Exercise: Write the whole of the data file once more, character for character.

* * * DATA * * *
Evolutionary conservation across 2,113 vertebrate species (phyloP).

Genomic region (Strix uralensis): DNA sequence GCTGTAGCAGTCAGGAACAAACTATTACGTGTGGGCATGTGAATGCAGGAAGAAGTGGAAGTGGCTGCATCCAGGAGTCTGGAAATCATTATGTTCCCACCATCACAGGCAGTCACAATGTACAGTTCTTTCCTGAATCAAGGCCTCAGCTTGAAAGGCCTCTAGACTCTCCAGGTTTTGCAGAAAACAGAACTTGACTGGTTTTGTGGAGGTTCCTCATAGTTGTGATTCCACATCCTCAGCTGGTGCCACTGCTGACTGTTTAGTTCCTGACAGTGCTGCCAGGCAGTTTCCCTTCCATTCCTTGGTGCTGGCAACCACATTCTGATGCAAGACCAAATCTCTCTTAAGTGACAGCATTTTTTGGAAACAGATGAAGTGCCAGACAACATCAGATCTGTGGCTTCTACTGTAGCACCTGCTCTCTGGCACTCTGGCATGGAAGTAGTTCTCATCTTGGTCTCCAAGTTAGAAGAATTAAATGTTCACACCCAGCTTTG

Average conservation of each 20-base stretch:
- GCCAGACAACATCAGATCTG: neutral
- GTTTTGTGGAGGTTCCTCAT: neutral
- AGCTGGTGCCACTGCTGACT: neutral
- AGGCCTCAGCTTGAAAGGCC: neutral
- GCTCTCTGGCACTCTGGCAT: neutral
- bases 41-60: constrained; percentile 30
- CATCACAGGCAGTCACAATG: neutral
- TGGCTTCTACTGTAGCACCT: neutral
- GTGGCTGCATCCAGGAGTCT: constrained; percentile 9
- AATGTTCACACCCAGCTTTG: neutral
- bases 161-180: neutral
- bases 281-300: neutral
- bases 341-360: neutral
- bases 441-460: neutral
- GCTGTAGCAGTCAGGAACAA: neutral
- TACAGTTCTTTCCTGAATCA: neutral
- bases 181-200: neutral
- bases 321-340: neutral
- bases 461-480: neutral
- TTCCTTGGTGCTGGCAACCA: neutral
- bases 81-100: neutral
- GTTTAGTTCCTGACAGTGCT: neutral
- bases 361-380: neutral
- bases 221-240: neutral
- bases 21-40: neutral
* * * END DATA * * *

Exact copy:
Evolutionary conservation across 2,113 vertebrate species (phyloP).

Genomic region (Strix uralensis): DNA sequence GCTGTAGCAGTCAGGAACAAACTATTACGTGTGGGCATGTGAATGCAGGAAGAAGTGGAAGTGGCTGCATCCAGGAGTCTGGAAATCATTATGTTCCCACCATCACAGGCAGTCACAATGTACAGTTCTTTCCTGAATCAAGGCCTCAGCTTGAAAGGCCTCTAGACTCTCCAGGTTTTGCAGAAAACAGAACTTGACTGGTTTTGTGGAGGTTCCTCATAGTTGTGATTCCACATCCTCAGCTGGTGCCACTGCTGACTGTTTAGTTCCTGACAGTGCTGCCAGGCAGTTTCCCTTCCATTCCTTGGTGCTGGCAACCACATTCTGATGCAAGACCAAATCTCTCTTAAGTGACAGCATTTTTTGGAAACAGATGAAGTGCCAGACAACATCAGATCTGTGGCTTCTACTGTAGCACCTGCTCTCTGGCACTCTGGCATGGAAGTAGTTCTCATCTTGGTCTCCAAGTTAGAAGAATTAAATGTTCACACCCAGCTTTG

Average conservation of each 20-base stretch:
- GCCAGACAACATCAGATCTG: neutral
- GTTTTGTGGAGGTTCCTCAT: neutral
- AGCTGGTGCCACTGCTGACT: neutral
- AGGCCTCAGCTTGAAAGGCC: neutral
- GCTCTCTGGCACTCTGGCAT: neutral
- bases 41-60: constrained; percentile 30
- CATCACAGGCAGTCACAATG: neutral
- TGGCTTCTACTGTAGCACCT: neutral
- GTGGCTGCATCCAGGAGTCT: constrained; percentile 9
- AATGTTCACACCCAGCTTTG: neutral
- bases 161-180: neutral
- bases 281-300: neutral
- bases 341-360: neutral
- bases 441-460: neutral
- GCTGTAGCAGTCAGGAACAA: neutral
- TACAGTTCTTTCCTGAATCA: neutral
- bases 181-200: neutral
- bases 321-340: neutral
- bases 461-480: neutral
- TTCCTTGGTGCTGGCAACCA: neutral
- bases 81-100: neutral
- GTTTAGTTCCTGACAGTGCT: neutral
- bases 361-380: neutral
- bases 221-240: neutral
- bases 21-40: neutral